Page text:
It is hard for me to imagine the joy of people with magical sensitivity, those people who feel that everything is within their power, for whom there are no obstacles. Magical sensitivity leads only to joy; it knows nothing of the irrevocability and fatality of existence. To feel that you can do anything, that you can hold the absolute in the palm of your hand, that your exuberance is one with the world’s, that you are the world, and that its heart beats in you frenetically—these are the ingredients of an unimaginable joy, the exclusive monopoly of those possessed of magical sensitivity. Magic knows nothing of illnesses, or if it does, they are never incurable ones. Magical optimism finds equivalences in everything. Magic rejects the negative, demonic essence of life. He who has this kind of sensitivity cannot understand the triumphs of pain, misery, destiny, death. The illusions of magic negate the irrevocable, reject the inevitability and universality of death. Subjectively, magic is very important because it leads to a state of euphoric exaltation. In it, man lives as if he were never to die. The question of death consists of nothing but the subjective consciousness of death. For those who do not have it, it is totally irrelevant that, through death, they will fall into nothingness. We reach the climax of consciousness through incessant contemplation of death.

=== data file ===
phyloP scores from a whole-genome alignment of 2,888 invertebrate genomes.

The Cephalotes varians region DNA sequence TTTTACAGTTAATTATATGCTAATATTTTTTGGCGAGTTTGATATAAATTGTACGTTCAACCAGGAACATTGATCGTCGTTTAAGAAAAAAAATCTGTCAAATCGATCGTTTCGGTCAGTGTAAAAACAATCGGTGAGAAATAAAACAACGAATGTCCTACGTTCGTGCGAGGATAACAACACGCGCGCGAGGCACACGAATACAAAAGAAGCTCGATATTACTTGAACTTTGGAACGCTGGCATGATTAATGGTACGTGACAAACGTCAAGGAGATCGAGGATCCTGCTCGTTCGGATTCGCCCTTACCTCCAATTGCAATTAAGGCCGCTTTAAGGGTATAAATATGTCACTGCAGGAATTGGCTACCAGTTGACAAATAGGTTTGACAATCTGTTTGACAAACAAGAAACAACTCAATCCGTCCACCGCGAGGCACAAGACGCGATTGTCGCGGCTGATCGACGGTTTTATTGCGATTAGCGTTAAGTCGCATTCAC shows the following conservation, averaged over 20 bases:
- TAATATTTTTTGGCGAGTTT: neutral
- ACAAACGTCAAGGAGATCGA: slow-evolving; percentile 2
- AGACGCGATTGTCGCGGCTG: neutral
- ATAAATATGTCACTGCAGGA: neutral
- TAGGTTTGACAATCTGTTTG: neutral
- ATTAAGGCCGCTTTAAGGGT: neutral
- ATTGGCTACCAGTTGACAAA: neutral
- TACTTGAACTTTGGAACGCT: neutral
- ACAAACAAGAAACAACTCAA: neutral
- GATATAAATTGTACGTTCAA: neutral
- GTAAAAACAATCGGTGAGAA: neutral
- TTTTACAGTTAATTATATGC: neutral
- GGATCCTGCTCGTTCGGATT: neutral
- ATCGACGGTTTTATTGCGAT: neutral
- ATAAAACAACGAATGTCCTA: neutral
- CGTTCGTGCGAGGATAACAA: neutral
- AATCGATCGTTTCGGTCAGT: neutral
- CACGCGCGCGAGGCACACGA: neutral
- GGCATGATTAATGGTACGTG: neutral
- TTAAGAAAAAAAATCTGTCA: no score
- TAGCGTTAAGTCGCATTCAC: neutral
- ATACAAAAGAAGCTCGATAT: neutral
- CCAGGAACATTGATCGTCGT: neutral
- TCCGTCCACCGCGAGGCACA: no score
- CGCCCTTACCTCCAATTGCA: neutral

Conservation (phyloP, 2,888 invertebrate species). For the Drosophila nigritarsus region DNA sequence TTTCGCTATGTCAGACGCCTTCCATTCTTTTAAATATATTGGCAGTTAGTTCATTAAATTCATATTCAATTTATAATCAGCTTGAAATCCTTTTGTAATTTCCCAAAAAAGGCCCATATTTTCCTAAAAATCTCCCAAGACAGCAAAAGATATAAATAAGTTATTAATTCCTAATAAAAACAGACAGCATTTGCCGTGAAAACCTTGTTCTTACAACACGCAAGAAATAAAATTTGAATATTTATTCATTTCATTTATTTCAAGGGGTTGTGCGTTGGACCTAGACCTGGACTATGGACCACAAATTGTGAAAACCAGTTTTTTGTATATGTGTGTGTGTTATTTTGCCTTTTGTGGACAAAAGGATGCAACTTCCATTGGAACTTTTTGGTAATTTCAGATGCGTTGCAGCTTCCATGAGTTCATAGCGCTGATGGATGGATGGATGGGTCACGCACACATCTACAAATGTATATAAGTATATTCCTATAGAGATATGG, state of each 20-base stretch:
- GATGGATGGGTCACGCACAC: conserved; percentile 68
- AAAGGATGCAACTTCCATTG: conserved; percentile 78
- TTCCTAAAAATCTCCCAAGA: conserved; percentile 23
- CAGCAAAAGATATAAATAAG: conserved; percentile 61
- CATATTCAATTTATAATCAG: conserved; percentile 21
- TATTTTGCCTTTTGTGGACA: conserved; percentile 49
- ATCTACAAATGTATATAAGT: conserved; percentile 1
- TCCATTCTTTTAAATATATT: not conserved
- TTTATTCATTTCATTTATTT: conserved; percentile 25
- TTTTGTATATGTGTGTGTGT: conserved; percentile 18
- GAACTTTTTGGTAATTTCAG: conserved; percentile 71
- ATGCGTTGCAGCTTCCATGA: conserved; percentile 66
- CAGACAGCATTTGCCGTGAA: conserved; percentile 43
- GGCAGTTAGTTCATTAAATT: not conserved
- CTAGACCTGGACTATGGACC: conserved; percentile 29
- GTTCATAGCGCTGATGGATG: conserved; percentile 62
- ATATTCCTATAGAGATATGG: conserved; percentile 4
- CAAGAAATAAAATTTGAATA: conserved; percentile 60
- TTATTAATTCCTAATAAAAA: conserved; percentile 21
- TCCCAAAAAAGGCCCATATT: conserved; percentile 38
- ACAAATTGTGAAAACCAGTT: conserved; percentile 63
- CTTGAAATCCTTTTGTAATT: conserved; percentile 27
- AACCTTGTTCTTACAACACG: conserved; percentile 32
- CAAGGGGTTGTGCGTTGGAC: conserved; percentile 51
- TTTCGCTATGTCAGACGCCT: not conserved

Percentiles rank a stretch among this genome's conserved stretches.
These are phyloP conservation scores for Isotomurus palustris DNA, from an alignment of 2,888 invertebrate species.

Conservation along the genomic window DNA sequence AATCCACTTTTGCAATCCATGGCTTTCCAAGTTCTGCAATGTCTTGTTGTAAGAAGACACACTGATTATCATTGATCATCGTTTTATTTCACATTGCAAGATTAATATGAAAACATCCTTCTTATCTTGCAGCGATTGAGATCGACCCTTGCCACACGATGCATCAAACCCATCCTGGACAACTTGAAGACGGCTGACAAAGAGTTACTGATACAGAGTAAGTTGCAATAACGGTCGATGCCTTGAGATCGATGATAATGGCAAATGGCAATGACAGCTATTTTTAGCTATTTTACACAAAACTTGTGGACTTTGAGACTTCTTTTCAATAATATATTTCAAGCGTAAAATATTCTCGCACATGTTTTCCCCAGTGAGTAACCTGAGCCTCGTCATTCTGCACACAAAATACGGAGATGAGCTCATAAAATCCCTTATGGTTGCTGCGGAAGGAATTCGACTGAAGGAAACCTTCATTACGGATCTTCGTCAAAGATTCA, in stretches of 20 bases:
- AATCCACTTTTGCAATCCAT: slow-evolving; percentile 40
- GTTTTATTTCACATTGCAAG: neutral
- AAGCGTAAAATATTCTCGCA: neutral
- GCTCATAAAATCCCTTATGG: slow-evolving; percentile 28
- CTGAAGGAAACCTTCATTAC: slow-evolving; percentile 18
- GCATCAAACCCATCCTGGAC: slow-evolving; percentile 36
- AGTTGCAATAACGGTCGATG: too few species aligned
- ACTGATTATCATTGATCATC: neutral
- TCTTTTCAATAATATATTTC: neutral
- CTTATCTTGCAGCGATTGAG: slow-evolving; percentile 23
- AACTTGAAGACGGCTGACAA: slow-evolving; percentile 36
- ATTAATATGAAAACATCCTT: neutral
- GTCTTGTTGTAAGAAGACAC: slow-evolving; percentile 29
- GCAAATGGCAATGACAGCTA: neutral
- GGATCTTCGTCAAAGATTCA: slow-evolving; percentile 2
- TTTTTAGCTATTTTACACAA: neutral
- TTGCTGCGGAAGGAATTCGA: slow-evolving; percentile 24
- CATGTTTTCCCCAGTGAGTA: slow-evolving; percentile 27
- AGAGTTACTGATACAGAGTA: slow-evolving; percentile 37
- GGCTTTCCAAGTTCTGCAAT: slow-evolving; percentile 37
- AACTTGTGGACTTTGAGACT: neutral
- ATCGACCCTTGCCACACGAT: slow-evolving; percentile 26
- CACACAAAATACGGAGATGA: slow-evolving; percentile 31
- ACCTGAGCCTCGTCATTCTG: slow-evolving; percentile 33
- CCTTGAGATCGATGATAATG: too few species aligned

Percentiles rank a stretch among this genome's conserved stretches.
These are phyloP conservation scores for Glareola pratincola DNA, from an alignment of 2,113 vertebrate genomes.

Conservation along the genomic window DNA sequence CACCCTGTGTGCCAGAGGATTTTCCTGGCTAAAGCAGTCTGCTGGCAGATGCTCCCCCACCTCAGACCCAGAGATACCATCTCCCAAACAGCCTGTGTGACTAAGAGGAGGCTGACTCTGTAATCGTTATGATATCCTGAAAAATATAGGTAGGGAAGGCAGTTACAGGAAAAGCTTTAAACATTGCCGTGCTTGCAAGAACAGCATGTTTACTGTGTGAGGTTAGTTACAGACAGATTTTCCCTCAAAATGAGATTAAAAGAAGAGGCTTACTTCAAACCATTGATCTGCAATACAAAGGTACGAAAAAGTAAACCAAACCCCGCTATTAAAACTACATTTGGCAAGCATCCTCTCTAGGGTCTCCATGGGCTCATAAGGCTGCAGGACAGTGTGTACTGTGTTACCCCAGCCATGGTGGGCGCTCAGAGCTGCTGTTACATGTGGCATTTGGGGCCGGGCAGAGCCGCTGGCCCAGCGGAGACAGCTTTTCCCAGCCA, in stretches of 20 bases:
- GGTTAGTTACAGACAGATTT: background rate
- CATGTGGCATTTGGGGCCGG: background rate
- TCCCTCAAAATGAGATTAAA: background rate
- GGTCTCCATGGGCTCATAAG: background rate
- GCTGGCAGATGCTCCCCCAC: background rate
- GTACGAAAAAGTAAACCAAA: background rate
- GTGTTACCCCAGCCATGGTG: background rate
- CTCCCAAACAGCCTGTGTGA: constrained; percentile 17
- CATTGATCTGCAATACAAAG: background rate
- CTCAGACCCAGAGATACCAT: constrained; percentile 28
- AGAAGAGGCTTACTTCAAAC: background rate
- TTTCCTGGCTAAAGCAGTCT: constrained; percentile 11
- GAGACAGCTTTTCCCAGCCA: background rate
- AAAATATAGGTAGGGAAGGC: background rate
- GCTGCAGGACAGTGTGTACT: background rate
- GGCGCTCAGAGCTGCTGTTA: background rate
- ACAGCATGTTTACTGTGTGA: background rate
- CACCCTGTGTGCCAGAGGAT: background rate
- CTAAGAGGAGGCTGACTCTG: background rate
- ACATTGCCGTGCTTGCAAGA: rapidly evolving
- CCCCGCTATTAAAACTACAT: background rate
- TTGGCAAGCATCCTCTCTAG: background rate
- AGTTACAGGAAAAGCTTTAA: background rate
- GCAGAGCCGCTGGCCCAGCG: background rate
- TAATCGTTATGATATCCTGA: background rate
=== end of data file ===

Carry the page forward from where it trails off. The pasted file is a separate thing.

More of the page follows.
Infinitely more complex are those who are conscious of fatality, for whom the insoluble and the irrevocable are real, who feel that effort is vain, and regret, impossible. Essential reality unfolds under the sign of fatality, life’s inability to overcome its limited condition. Magic is useful for small and inessential things, but powerless when confronted with metaphysical reality, which requires, most of the time, silence, something magical sensitivity is incapable of. To live with an acute consciousness of fatality, of one’s own impotence in the face of life’s great problems, which you cannot even pose without tragically implicating yourself in existence, means to engage directly the capital question of life, that of inaccessible and unknowable infinity.
CIORAN, “Magic and fatality”, On the heights of despair. Transl. by Ilinca Zarifopol-Johnston. Chicago/London: Chicago University Press, 1992.